Villagers of Kwaregi village in Lari sub-county have incorporated a Ugandan national in their Nyumba Kumi initiative to help in the vetting of foreigners in the area with a view of boosting security.
Daniel Oniara Majeme, 42, who has been living in the area for over two decades has already been socialized into the Kikuyu customs having married from the area.
And among his key assignments in the new arrangement, Majeme will participate in vetting all non-locals invited to visit or those intending to settle in the area for social-economic reasons.
The Ugandan, as the chairman of the local Nyumba Kumi structure is now mandated to see to it that all foreigners visiting Kwaregi village are not criminals.
In an exclusive interview with KNA Saturday, Majeme said in the past three years, he had been assisting local administrators vet foreigners finding their way into the locality to weed out those with criminal records.
He said among those handed over to security apparatus included a man who was found to be a bhang peddler from Kisii county. “When we discovered that he had come into our neighbourhood to destroy people’s lives by selling them bhang, we handed him over to the authorities,” Majeme added.
Elsewhere, two Ugandans, man and a woman were also handed to authorities for stealing chicken and selling changaa.
The fourth culprit was a woman from Western Kenya whom villagers complained was a “husband snatcher” and had migrated into the area to prey on randy fathers. She too was also chased away from the area and shifted to unknown place.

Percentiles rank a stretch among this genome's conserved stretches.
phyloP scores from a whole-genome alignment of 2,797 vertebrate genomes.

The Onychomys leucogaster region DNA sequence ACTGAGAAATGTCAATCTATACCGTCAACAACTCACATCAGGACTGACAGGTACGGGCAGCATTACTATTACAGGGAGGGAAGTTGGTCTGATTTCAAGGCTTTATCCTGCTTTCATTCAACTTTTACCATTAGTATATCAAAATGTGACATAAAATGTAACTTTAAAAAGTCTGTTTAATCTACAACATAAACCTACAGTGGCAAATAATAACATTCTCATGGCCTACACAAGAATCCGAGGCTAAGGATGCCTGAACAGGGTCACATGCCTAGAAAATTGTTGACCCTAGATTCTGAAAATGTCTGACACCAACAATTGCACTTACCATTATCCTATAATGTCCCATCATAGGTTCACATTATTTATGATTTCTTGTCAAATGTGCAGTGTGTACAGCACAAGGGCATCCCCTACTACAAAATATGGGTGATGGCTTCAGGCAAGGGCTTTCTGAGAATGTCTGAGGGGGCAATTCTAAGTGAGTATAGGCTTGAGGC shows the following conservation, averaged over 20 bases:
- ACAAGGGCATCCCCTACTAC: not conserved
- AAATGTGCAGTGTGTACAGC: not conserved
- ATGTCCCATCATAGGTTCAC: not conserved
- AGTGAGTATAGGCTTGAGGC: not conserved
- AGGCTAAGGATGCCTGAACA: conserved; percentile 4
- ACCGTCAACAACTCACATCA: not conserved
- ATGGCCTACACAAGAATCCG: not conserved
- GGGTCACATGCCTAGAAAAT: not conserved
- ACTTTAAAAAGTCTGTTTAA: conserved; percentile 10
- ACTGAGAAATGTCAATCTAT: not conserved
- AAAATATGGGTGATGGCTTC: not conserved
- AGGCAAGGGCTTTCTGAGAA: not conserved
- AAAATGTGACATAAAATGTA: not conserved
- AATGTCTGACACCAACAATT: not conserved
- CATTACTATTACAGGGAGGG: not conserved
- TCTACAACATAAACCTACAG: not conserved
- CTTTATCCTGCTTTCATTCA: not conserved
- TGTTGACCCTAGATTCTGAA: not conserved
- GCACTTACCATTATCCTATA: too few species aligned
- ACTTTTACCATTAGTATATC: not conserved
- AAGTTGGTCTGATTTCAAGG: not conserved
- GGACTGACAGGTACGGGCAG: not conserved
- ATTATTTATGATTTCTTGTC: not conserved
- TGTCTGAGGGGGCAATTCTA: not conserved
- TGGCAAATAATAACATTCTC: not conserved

The chairman said he first arrived in Kenya in 1993 and got married to Eunice Wairimu from Naivasha with whom they have five children, four girls and one boy.
During his stay in Kenya, he proved to be a trusted worker where he has been picking tea for his entire stay in the country. His remarkable honesty earned him recognition from the local leadership and residents elected him as the chairman of foreigners, a job he executed diligently whenever called upon to do so.
Majeme is well known even by the Lari Member of Parliament Jonah Mburu who is in full support of the chairman who has helped bring security into the area.
Meanwhile, any visitor coming to Kwaregi has to avail identification documents, for community policing members to confirm that he/she did not have a criminal record from the place of origin.
“If we discover that the person was not of good standing, we consult his/her home administration with a view of either repatriating them to face penalties for whatever crime they had committed,” Majeme said.
He also noted that monthly meetings held in the area have also helped a lot in maintaining peace in the predominantly farming community that relies on casual laborers from the other regions.
Historically, a multitude of Ugandans fled to Kenya during the reign of their former President Idi Amin Dada in the 1970’s.
But even after the dictator was toppled and fled the country, Ugandans experienced unrest which compelled many of them, afraid of the war to flee to neighboring states, with Kenya hosting majority of those who crossed over through Busia, Malaba and Bungoma.
They worked as casual laborers, home keepers, house girls, bar attendants, while some of those who were educated landed themselves teaching opportunities in Kenyan schools.
It was only after President Yoweri Museveni took over power in 1986 that most of them returned home to piece together their lives.
A resident from Kwaregi, David Ngure lauded the chairman for the good work he was doing in vetting foreigners which had ensured peace in the area over the years.
He said the foreigners had contributed immensely to agricultural development in Lari sub-county. “If these people returned to their original homes, we can’t produce the food that we have in this area as they are the ones who spend all their times in our farms doing all sorts of jobs. They tend our farms from morning to sunset without complaining and they are also committed to their work as they appreciate the monthly dues they get from their employers,” added Ngure.
By Lydia Shiroya